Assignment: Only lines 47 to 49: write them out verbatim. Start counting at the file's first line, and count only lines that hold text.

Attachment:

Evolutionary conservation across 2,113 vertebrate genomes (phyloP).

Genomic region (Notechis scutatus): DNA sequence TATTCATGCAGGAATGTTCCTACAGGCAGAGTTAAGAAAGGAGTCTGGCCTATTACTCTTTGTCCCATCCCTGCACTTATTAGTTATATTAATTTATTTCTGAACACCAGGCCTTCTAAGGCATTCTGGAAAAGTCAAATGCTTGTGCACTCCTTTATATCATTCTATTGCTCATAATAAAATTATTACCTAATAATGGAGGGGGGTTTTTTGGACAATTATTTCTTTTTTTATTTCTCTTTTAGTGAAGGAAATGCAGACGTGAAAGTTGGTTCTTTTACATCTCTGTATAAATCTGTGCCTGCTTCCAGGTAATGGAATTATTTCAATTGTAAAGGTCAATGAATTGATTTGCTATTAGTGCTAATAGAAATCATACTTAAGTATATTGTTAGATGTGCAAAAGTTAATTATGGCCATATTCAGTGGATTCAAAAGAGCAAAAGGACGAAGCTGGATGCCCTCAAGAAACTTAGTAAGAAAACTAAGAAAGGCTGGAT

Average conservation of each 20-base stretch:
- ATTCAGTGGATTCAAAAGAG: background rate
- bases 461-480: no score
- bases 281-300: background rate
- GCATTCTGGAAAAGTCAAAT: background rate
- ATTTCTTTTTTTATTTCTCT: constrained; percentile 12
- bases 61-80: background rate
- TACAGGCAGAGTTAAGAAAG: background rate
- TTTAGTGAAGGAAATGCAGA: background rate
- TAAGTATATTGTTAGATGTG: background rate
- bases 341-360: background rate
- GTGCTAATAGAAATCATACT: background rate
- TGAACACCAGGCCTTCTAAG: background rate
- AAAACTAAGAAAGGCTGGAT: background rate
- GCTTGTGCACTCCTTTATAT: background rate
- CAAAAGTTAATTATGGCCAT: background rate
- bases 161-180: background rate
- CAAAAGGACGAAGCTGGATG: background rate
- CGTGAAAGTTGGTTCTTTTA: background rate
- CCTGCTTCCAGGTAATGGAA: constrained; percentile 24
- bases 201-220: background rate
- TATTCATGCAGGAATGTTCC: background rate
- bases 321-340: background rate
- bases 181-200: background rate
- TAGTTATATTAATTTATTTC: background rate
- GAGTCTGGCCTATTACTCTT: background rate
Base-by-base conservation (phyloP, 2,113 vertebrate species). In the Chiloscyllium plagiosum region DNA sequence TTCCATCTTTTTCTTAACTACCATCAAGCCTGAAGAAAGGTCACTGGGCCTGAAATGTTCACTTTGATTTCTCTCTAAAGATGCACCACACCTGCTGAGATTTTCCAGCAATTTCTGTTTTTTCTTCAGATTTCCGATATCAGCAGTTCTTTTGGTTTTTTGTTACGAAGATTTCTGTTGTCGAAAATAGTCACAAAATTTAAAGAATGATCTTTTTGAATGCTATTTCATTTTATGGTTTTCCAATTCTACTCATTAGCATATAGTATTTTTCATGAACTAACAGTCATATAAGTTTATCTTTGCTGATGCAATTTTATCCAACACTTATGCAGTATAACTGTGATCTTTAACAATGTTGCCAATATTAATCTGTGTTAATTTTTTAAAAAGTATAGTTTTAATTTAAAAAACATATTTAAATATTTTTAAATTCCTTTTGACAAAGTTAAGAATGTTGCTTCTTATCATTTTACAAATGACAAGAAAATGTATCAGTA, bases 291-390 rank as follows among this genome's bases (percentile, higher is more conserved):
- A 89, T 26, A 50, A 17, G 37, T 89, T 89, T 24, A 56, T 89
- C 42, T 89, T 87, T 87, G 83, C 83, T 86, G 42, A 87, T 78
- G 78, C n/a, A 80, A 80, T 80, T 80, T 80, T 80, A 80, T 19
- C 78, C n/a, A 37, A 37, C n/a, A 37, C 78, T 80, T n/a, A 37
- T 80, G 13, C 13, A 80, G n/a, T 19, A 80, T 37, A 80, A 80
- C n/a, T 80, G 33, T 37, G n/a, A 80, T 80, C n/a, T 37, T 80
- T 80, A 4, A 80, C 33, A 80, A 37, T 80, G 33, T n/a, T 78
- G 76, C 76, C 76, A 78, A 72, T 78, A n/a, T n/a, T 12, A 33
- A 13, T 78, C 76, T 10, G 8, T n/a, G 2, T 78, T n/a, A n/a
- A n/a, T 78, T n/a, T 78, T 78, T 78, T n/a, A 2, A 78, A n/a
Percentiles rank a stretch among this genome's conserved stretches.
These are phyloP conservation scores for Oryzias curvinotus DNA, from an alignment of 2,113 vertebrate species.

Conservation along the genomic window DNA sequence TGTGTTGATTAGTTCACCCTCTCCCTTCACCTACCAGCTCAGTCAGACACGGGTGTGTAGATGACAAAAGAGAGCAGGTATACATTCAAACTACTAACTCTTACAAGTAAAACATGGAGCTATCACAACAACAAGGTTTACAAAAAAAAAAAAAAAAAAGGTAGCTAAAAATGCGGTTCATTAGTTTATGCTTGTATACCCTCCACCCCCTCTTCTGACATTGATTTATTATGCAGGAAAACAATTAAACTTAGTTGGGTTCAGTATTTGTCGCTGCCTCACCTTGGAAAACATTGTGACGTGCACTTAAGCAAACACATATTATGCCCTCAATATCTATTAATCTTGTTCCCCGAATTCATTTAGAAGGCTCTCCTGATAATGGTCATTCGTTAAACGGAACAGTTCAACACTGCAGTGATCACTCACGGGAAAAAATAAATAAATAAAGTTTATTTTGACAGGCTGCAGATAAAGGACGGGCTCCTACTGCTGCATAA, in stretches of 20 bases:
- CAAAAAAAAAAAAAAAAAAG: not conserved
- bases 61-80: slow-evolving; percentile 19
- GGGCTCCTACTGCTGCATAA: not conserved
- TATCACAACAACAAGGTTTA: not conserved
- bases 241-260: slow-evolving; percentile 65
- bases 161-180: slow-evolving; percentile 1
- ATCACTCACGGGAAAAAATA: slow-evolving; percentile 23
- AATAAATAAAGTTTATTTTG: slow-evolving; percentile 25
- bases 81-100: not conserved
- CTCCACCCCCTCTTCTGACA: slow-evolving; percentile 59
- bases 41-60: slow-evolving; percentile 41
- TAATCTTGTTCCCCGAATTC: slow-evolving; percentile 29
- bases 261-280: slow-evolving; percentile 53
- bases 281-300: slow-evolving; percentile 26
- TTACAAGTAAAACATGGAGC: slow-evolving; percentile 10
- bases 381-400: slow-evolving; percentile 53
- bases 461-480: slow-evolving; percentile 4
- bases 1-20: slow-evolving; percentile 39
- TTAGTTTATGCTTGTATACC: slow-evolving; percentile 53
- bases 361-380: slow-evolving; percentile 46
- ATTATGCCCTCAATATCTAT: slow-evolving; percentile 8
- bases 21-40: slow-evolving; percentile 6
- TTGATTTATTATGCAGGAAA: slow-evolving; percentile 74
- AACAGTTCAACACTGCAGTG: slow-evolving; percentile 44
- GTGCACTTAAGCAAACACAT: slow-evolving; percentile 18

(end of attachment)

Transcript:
- bases 241-260: slow-evolving; percentile 65
- bases 161-180: slow-evolving; percentile 1
- ATCACTCACGGGAAAAAATA: slow-evolving; percentile 23